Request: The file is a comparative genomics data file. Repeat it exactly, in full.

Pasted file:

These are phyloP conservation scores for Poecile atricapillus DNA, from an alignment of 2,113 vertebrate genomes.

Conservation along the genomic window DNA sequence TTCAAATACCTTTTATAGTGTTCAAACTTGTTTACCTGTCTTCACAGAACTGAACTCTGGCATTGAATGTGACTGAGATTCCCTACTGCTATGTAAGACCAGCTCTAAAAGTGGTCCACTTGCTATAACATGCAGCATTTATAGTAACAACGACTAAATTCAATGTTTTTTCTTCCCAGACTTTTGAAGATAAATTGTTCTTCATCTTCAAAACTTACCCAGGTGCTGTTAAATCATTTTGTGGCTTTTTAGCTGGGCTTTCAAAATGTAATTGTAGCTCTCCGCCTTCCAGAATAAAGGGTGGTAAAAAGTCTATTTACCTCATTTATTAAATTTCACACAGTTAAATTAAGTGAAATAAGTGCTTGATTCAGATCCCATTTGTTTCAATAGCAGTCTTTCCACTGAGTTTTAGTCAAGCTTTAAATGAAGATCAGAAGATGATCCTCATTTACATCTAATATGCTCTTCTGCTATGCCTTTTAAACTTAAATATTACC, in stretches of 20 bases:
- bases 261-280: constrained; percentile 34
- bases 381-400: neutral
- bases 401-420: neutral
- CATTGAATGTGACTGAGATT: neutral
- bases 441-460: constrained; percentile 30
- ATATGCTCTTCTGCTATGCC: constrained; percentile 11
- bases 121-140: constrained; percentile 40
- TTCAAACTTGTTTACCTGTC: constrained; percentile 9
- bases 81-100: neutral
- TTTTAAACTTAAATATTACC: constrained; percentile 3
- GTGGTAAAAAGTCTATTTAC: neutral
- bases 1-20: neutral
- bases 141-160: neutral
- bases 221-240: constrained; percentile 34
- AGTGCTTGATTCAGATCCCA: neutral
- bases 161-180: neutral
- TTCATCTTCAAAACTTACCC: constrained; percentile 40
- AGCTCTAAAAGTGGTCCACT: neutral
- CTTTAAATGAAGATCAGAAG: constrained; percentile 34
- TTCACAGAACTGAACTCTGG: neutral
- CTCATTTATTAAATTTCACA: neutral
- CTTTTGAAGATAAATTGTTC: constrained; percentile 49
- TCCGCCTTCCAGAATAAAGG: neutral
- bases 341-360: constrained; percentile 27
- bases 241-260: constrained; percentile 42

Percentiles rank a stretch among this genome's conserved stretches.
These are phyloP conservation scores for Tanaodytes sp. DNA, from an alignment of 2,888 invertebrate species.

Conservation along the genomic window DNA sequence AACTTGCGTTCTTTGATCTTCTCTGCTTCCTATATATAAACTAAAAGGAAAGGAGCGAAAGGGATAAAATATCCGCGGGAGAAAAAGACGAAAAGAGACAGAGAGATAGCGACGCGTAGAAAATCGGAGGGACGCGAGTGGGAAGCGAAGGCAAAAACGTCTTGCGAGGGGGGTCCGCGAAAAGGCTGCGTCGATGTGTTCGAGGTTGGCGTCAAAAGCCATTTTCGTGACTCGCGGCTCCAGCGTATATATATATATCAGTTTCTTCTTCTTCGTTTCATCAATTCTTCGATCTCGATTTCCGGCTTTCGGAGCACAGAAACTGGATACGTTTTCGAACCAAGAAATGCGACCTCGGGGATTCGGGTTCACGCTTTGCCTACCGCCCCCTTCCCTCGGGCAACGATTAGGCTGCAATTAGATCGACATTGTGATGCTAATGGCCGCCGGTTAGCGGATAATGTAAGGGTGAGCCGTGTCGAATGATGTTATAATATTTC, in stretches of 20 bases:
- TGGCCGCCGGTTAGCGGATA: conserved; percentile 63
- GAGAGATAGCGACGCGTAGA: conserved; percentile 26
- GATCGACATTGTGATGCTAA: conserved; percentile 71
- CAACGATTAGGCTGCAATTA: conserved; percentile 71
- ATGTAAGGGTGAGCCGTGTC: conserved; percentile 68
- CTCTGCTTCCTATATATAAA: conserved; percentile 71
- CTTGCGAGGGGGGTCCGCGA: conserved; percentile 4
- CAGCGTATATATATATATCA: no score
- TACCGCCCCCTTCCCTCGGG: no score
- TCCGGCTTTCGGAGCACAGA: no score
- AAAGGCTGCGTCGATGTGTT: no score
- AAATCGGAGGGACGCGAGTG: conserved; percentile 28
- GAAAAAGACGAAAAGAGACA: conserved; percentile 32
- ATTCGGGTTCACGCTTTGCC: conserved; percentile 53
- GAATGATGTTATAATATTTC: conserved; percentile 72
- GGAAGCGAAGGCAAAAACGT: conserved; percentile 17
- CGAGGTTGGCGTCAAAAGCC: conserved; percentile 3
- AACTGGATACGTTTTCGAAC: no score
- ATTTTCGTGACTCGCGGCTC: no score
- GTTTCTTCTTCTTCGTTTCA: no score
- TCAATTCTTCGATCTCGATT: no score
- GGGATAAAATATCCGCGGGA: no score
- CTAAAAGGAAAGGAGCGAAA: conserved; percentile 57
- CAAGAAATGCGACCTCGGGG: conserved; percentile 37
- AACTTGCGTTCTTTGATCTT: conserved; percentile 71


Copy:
These are phyloP conservation scores for Poecile atricapillus DNA, from an alignment of 2,113 vertebrate genomes.

Conservation along the genomic window DNA sequence TTCAAATACCTTTTATAGTGTTCAAACTTGTTTACCTGTCTTCACAGAACTGAACTCTGGCATTGAATGTGACTGAGATTCCCTACTGCTATGTAAGACCAGCTCTAAAAGTGGTCCACTTGCTATAACATGCAGCATTTATAGTAACAACGACTAAATTCAATGTTTTTTCTTCCCAGACTTTTGAAGATAAATTGTTCTTCATCTTCAAAACTTACCCAGGTGCTGTTAAATCATTTTGTGGCTTTTTAGCTGGGCTTTCAAAATGTAATTGTAGCTCTCCGCCTTCCAGAATAAAGGGTGGTAAAAAGTCTATTTACCTCATTTATTAAATTTCACACAGTTAAATTAAGTGAAATAAGTGCTTGATTCAGATCCCATTTGTTTCAATAGCAGTCTTTCCACTGAGTTTTAGTCAAGCTTTAAATGAAGATCAGAAGATGATCCTCATTTACATCTAATATGCTCTTCTGCTATGCCTTTTAAACTTAAATATTACC, in stretches of 20 bases:
- bases 261-280: constrained; percentile 34
- bases 381-400: neutral
- bases 401-420: neutral
- CATTGAATGTGACTGAGATT: neutral
- bases 441-460: constrained; percentile 30
- ATATGCTCTTCTGCTATGCC: constrained; percentile 11
- bases 121-140: constrained; percentile 40
- TTCAAACTTGTTTACCTGTC: constrained; percentile 9
- bases 81-100: neutral
- TTTTAAACTTAAATATTACC: constrained; percentile 3
- GTGGTAAAAAGTCTATTTAC: neutral
- bases 1-20: neutral
- bases 141-160: neutral
- bases 221-240: constrained; percentile 34
- AGTGCTTGATTCAGATCCCA: neutral
- bases 161-180: neutral
- TTCATCTTCAAAACTTACCC: constrained; percentile 40
- AGCTCTAAAAGTGGTCCACT: neutral
- CTTTAAATGAAGATCAGAAG: constrained; percentile 34
- TTCACAGAACTGAACTCTGG: neutral
- CTCATTTATTAAATTTCACA: neutral
- CTTTTGAAGATAAATTGTTC: constrained; percentile 49
- TCCGCCTTCCAGAATAAAGG: neutral
- bases 341-360: constrained; percentile 27
- bases 241-260: constrained; percentile 42

Percentiles rank a stretch among this genome's conserved stretches.
These are phyloP conservation scores for Tanaodytes sp. DNA, from an alignment of 2,888 invertebrate species.

Conservation along the genomic window DNA sequence AACTTGCGTTCTTTGATCTTCTCTGCTTCCTATATATAAACTAAAAGGAAAGGAGCGAAAGGGATAAAATATCCGCGGGAGAAAAAGACGAAAAGAGACAGAGAGATAGCGACGCGTAGAAAATCGGAGGGACGCGAGTGGGAAGCGAAGGCAAAAACGTCTTGCGAGGGGGGTCCGCGAAAAGGCTGCGTCGATGTGTTCGAGGTTGGCGTCAAAAGCCATTTTCGTGACTCGCGGCTCCAGCGTATATATATATATCAGTTTCTTCTTCTTCGTTTCATCAATTCTTCGATCTCGATTTCCGGCTTTCGGAGCACAGAAACTGGATACGTTTTCGAACCAAGAAATGCGACCTCGGGGATTCGGGTTCACGCTTTGCCTACCGCCCCCTTCCCTCGGGCAACGATTAGGCTGCAATTAGATCGACATTGTGATGCTAATGGCCGCCGGTTAGCGGATAATGTAAGGGTGAGCCGTGTCGAATGATGTTATAATATTTC, in stretches of 20 bases:
- TGGCCGCCGGTTAGCGGATA: conserved; percentile 63
- GAGAGATAGCGACGCGTAGA: conserved; percentile 26
- GATCGACATTGTGATGCTAA: conserved; percentile 71
- CAACGATTAGGCTGCAATTA: conserved; percentile 71
- ATGTAAGGGTGAGCCGTGTC: conserved; percentile 68
- CTCTGCTTCCTATATATAAA: conserved; percentile 71
- CTTGCGAGGGGGGTCCGCGA: conserved; percentile 4
- CAGCGTATATATATATATCA: no score
- TACCGCCCCCTTCCCTCGGG: no score
- TCCGGCTTTCGGAGCACAGA: no score
- AAAGGCTGCGTCGATGTGTT: no score
- AAATCGGAGGGACGCGAGTG: conserved; percentile 28
- GAAAAAGACGAAAAGAGACA: conserved; percentile 32
- ATTCGGGTTCACGCTTTGCC: conserved; percentile 53
- GAATGATGTTATAATATTTC: conserved; percentile 72
- GGAAGCGAAGGCAAAAACGT: conserved; percentile 17
- CGAGGTTGGCGTCAAAAGCC: conserved; percentile 3
- AACTGGATACGTTTTCGAAC: no score
- ATTTTCGTGACTCGCGGCTC: no score
- GTTTCTTCTTCTTCGTTTCA: no score
- TCAATTCTTCGATCTCGATT: no score
- GGGATAAAATATCCGCGGGA: no score
- CTAAAAGGAAAGGAGCGAAA: conserved; percentile 57
- CAAGAAATGCGACCTCGGGG: conserved; percentile 37
- AACTTGCGTTCTTTGATCTT: conserved; percentile 71